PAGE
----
Some fishermen do consider them a nuisance, as some get stuck in the net when it is pulled up in the morning, The fisherman may hits the shark, you may see some sharks with scars. Now, with more education, and more visitors, we hope the practice of hitting them are reducing. *A quick but sad trivia, locals also call them ikan bodoh (translated as stupid fish), as they keep coming back even after being hit.

Other than whale sharks, what is there to see in the other dive sites? Quite a bunch of interesting dive sites and of course, the very healthy coral reefs. diving at a depth of 8-10 meters shows picturesque healthy reefs. All different specials of corals are mixed and intertwined with each other in a mass orgy of a reef. In every coral head, there is always a few species of fishes all sharing the space. Just in a single anemone with a family of clownfish, if you keep an eye out, there are easily 20 over glass shrimps all over the same anemone. The species may be ordinary, but there are just plenty of them everywhere.

Their house reef is also not to be missed if you are into seahorses. Spotting the abundant pygmy seahorses are easy on this dive site. On the nearest fan to the shore at 12 meters, there are at least 3-4 seahorses in a single fan. There are a ton more stuff to see in the house reef, but we didn’t have time to do a proper search on the house reef.

Other than the reefs within Ahe and their house reef, there are 2 sites we have found quite interesting to visit. First is a shallow bay within a mangrove area, accessible only when the tide is high. The average viz is about 2-4 meters, but this is a pure muck dive with all kinds of weird critters to discover. Nudibranchs, flatworms, shrimps, etc etc

The other site is another “muck” dive, a shallow seagrass nursery with both tall and short seagrass. These areas are filled with juvenile creatures of all sorts. It was like being in a kindergarten of fishes. It’s another easy dive, with max depth of 7 – 8 meters.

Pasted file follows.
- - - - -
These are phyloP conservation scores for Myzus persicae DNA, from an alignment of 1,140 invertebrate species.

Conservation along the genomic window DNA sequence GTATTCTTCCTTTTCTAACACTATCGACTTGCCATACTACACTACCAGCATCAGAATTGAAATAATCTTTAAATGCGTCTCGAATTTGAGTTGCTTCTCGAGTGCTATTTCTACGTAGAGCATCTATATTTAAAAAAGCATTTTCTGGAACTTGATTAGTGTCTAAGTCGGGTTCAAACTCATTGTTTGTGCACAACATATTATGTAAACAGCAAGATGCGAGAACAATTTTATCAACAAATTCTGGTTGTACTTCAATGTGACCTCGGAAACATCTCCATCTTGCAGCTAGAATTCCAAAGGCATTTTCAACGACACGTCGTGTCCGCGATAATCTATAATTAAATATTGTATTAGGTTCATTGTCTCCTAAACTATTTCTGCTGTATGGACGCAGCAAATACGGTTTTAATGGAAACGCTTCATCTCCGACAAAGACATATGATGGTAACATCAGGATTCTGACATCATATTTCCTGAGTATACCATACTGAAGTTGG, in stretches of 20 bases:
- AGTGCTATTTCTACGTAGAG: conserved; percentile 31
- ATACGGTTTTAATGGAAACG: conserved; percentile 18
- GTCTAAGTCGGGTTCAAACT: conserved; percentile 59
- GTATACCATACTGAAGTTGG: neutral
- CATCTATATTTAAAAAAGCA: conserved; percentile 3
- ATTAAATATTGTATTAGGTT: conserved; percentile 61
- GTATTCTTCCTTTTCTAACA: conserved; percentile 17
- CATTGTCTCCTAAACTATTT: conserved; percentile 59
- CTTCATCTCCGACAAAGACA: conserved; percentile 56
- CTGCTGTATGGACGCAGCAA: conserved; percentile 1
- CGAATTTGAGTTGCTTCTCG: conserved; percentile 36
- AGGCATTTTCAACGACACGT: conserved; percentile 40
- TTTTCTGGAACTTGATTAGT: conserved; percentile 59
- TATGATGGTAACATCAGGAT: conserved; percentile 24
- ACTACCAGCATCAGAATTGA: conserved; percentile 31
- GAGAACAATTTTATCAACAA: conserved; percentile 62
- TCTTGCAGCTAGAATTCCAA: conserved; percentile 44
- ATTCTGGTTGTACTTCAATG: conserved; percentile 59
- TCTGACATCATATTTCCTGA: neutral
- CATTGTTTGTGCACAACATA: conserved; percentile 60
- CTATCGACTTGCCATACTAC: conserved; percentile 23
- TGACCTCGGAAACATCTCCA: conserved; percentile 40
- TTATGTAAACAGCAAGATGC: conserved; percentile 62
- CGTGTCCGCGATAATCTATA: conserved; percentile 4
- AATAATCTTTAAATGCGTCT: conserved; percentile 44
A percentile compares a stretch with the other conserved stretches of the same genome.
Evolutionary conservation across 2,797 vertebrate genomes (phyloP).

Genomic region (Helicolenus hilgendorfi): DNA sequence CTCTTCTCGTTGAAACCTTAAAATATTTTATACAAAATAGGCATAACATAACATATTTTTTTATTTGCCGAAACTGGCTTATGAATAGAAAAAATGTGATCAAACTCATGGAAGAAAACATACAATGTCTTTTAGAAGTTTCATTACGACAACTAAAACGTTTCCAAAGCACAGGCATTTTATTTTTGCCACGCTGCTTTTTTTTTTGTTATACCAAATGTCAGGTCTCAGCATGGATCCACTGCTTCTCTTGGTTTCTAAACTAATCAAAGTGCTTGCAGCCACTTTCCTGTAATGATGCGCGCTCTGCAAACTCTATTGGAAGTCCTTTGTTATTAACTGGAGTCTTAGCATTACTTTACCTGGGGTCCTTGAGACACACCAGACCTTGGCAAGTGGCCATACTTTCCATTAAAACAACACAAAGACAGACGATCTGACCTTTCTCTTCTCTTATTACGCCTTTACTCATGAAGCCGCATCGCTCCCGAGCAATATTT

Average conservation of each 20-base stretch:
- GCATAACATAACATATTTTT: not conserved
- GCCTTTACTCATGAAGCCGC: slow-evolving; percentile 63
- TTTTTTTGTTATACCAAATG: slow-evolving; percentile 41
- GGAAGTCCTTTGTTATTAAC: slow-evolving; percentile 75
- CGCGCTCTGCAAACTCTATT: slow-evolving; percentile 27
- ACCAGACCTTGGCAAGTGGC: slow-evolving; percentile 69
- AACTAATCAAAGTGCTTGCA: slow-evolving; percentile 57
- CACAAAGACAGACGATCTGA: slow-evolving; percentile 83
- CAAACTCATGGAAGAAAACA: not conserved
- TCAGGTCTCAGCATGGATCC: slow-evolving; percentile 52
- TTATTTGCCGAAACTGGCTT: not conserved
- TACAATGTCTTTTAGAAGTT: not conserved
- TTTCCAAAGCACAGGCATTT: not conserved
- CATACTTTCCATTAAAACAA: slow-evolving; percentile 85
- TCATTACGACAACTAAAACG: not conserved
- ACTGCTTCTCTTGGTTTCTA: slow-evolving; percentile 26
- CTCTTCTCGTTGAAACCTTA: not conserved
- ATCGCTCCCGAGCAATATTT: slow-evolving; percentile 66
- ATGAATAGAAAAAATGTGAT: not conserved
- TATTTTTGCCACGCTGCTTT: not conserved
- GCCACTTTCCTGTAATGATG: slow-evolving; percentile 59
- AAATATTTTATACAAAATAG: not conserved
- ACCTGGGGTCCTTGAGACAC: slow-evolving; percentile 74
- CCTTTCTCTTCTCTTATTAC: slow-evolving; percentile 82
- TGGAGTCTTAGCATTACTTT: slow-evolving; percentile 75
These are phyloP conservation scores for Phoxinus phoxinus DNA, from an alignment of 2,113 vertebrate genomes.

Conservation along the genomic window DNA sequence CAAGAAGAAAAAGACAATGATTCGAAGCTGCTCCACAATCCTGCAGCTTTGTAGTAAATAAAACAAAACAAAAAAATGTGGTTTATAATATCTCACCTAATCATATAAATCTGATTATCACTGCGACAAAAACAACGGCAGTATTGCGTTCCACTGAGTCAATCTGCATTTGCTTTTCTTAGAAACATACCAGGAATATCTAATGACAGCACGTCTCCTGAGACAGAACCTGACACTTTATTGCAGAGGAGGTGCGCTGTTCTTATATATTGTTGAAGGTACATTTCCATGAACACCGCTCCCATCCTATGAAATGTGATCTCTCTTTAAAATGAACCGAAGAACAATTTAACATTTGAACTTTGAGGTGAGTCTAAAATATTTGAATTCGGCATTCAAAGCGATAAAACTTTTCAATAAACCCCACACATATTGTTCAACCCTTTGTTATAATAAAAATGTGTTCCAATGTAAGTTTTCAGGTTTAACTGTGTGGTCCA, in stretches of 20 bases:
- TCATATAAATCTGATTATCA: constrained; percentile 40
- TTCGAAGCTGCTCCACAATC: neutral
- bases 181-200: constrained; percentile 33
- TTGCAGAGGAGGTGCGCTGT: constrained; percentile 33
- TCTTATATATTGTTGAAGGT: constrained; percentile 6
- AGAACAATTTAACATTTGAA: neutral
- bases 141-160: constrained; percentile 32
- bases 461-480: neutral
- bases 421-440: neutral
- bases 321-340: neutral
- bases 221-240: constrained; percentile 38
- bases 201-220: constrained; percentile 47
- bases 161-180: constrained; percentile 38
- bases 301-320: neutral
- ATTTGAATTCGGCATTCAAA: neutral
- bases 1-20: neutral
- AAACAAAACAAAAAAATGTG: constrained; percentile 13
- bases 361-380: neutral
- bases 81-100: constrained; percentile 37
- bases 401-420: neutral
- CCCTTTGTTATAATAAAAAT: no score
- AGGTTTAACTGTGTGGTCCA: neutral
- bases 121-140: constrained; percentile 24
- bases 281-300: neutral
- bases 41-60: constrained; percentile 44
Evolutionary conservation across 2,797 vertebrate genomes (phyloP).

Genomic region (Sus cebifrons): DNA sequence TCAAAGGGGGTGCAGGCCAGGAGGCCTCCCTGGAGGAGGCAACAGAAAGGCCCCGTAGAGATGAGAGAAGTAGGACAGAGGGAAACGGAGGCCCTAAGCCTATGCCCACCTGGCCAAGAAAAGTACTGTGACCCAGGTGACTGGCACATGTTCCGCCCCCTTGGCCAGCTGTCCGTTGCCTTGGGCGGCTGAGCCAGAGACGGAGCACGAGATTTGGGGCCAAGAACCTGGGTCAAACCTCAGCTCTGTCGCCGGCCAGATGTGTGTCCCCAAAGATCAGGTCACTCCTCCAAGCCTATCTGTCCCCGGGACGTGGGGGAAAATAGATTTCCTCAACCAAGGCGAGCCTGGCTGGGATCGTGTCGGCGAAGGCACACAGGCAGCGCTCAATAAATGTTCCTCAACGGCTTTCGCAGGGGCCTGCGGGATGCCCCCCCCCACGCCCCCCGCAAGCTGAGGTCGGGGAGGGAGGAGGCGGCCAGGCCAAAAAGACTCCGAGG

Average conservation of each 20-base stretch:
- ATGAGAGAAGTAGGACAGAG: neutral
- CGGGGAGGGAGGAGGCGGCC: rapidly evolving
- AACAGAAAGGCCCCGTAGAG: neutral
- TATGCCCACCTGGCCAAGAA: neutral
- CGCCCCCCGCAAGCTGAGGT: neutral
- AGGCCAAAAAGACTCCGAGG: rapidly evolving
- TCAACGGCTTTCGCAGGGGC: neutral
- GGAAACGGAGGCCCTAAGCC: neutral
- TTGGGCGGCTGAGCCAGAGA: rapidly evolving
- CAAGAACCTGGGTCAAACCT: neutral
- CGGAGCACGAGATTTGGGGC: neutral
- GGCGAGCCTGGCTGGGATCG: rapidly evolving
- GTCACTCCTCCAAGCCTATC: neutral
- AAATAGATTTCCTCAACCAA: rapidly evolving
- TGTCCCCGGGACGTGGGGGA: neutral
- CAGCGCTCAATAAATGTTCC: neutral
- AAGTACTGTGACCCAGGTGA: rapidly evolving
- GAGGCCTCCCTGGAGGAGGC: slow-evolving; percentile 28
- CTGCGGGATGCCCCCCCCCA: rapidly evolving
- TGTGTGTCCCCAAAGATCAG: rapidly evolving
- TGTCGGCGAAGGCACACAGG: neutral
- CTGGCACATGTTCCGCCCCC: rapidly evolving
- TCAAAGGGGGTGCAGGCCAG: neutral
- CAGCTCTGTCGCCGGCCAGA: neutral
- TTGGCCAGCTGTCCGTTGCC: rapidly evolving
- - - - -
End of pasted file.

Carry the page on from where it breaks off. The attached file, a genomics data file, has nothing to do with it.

As this location is still very new to divers, it is still in its “discovery” process. Many locations are still controlled by “families” or “kampungs”. So many more sites remain untouched, and unreachable. We have heard from the locals, the outer reefs, about 50km away, are sites with other big creatures abound, as proven by their fishing nets. Let’s hope the place remains that way and will be open for visitors in the near future!

Is the long travels and the lack of facilities worth the trip to see the whale sharks? As one of the divers mentioned, seeing a glimpse of a single whale shark in the waters is great enough, but to spend time and “play” with a bunch of them for a long time is something out of this world.

An interesting footnote to add to the trip. Being cut off from Internet and mobile phones were not as bad as I thought. I personally think that our group made better friendship ties and had more fun because of it! No one running off to check Facebook or emails, etc etc. Just plain old chit-chatting and diver “bonding” after dinner. We lived without Internet for more than 5 days! I wouldn’t say I didn’t miss it, but I sure did enjoy without it! Or maybe it was just the great company!

ref: http://en.wikipedia.org/wiki/Whale_shark

Here’s a slideshow of the pictures didn’t fit into the blog post above. Can be viewed Full Screen! Also don’t forget to drop some comments if you are interested to know about the trip.

S e a r c h